With the Texas heat out in full force and the Fourth of July holiday just around the corner, fire danger is very real.
Chris Brooks, Erath County Volunteer Fire Rescue coordinator, said the department has received some calls on fires but they are slow moving with the amount of moisture still in the ground and air.
“We’re still pretty good right now. The moisture in the grass is still pretty high, so a fire can easily catch but it doesn’t rage out of control,” Brooks said. “And with the humidity being higher, that may be what keeps the fires slow.”
Brooks added that he does not see a burn ban being implemented in the near future.
“Currently there are only 37 counties in Texas under a burn ban and they’re all out west,” he said. “From Central Texas to East Texas there are no burn bans.”
Brooks still urges people to be smart when burning or doing any kind of fireworks, like sparklers, during the Fourth of July holiday.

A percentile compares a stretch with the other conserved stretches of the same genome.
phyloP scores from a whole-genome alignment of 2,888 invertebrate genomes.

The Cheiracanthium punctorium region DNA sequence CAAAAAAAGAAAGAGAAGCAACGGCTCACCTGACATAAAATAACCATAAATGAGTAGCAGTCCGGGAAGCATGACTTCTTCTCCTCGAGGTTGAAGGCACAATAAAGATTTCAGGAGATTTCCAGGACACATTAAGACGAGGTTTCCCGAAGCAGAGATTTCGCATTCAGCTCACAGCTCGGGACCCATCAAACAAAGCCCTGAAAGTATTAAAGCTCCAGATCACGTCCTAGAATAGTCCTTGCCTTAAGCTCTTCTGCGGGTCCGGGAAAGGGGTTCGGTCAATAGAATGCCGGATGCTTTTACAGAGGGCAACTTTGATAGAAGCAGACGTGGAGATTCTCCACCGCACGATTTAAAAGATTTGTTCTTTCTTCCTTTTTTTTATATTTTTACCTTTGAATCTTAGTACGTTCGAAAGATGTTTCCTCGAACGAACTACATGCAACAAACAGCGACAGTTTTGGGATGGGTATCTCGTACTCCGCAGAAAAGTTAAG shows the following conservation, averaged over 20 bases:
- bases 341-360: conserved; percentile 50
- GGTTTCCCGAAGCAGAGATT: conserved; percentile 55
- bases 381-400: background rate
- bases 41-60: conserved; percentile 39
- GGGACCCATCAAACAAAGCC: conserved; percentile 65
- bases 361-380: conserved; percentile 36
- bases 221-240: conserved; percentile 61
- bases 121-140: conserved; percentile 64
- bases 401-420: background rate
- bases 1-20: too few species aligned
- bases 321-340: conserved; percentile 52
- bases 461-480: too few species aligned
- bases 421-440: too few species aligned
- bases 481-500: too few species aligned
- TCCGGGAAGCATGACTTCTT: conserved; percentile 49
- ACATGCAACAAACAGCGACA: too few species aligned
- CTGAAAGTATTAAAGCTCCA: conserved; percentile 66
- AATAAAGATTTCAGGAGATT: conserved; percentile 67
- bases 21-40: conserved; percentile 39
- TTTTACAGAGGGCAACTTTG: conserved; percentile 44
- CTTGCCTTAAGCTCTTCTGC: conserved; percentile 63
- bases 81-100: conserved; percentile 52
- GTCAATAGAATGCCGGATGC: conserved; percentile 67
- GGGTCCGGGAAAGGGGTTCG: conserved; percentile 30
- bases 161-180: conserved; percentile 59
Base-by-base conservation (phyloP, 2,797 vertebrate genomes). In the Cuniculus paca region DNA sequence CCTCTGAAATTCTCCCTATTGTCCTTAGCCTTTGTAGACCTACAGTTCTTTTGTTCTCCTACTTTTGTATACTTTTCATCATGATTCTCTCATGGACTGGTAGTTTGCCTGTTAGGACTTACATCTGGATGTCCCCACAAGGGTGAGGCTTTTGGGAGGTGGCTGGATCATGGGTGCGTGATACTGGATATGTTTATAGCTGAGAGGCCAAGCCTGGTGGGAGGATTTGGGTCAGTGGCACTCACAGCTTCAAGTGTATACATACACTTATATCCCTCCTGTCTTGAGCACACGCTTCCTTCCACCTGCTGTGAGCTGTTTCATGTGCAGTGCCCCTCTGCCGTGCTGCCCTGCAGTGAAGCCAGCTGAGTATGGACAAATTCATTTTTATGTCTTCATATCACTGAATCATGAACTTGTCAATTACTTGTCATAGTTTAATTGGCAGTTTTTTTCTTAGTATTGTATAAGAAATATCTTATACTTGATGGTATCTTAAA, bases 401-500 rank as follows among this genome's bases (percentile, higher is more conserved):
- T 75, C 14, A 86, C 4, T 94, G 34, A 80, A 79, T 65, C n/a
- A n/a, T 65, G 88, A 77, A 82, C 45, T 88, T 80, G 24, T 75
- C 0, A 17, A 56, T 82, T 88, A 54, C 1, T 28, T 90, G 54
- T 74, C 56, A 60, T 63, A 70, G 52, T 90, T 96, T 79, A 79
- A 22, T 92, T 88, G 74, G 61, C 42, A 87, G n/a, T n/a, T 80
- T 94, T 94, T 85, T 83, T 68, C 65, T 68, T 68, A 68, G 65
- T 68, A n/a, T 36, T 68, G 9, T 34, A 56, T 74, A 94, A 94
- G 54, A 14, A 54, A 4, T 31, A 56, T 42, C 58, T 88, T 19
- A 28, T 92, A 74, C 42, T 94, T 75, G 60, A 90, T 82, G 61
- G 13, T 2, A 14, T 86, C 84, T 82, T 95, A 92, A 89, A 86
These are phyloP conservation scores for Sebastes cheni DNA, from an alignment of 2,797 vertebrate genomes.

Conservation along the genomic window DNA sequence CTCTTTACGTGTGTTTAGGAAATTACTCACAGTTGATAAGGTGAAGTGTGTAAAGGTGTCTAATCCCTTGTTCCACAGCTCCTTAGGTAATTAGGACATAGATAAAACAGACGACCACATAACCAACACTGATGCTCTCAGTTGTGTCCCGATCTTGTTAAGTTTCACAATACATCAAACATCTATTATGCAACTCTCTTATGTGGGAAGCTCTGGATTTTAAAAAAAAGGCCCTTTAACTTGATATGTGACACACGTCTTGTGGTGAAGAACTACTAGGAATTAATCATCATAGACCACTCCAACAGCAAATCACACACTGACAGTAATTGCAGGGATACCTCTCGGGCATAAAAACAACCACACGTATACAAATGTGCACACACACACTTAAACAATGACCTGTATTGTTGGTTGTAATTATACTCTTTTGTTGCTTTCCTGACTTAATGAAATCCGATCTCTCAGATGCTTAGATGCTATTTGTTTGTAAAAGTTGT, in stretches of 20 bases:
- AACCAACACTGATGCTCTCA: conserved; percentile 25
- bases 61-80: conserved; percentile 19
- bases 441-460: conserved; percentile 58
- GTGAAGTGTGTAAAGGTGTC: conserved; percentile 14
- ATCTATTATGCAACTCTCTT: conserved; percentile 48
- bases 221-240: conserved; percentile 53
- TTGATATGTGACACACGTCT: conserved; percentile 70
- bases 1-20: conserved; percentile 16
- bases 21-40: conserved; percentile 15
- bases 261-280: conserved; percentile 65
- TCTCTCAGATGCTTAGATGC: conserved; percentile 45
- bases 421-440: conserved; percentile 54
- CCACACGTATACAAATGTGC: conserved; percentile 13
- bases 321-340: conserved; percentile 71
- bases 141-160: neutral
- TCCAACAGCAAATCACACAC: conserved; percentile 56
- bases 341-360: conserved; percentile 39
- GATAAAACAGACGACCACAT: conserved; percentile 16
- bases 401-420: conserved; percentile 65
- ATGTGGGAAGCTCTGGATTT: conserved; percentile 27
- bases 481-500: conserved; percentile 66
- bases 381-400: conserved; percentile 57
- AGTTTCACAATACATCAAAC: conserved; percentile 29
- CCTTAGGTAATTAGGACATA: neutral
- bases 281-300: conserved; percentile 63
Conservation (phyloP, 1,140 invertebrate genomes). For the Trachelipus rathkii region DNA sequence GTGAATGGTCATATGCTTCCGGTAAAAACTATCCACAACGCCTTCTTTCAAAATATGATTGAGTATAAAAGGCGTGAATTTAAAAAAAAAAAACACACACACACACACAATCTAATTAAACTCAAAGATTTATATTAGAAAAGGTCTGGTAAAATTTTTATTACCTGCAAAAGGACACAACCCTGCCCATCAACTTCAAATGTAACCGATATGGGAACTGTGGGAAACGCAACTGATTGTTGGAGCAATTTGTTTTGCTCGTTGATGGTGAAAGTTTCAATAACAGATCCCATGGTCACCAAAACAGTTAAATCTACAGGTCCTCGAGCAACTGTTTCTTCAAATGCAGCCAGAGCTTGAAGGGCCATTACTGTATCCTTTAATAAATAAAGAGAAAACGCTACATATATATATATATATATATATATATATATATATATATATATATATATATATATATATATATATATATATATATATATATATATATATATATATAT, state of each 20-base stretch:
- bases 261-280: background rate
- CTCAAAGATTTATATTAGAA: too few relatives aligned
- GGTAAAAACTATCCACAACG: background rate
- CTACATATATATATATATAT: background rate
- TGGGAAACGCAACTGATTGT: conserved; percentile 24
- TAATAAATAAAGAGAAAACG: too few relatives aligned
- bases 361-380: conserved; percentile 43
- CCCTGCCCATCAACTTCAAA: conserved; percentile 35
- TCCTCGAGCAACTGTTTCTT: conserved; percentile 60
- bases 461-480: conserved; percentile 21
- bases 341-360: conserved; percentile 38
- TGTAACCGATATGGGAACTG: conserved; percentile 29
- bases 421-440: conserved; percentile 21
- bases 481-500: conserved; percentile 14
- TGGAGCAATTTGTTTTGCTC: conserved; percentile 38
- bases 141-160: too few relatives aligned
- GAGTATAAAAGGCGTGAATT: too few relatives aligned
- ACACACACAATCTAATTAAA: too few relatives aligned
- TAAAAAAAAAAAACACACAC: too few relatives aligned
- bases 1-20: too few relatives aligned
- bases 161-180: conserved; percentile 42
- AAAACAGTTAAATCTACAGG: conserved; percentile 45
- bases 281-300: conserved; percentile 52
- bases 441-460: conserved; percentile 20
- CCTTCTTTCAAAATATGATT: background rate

“Just take precautions, have some kind of plan whether it be having an extinguisher or water hose nearby just in case,” he said.
Erath County is currently in the 200-300 range of the Keetch-Byram Drought Index, which means the soil is slightly drying out but is still wet enough to keep concerns at bay.
“Fuels are beginning to dry and contribute to wildfire intensity,” the KBD Index states about the 200-300 range. “Heavier fuels will still not readily ignite and burn. This is often seen in late spring.”
The KBD Index starts at zero and goes all the way up to 800, which is a dangerous number.
“Presently, this (KBD) index is derived from ground-based estimates of temperature and NEXRAD radar of precipitation derived from weather stations and interpolated manually by experts at Texas A&M Forest Service,” the Texas A&M Forest Service site reads.
If humidity percentages start to drop over the summer, there could potentially be some fire problems.
“Wildfires do not need to be tens of thousands of acres to threaten your community,” the A&M website reads. “A wildfire of 100 acres or less can be just as destructive as a large wildfire. The Steiner Ranch Fire (2011) was only 125 acres, but destroyed 20 homes in Travis County.”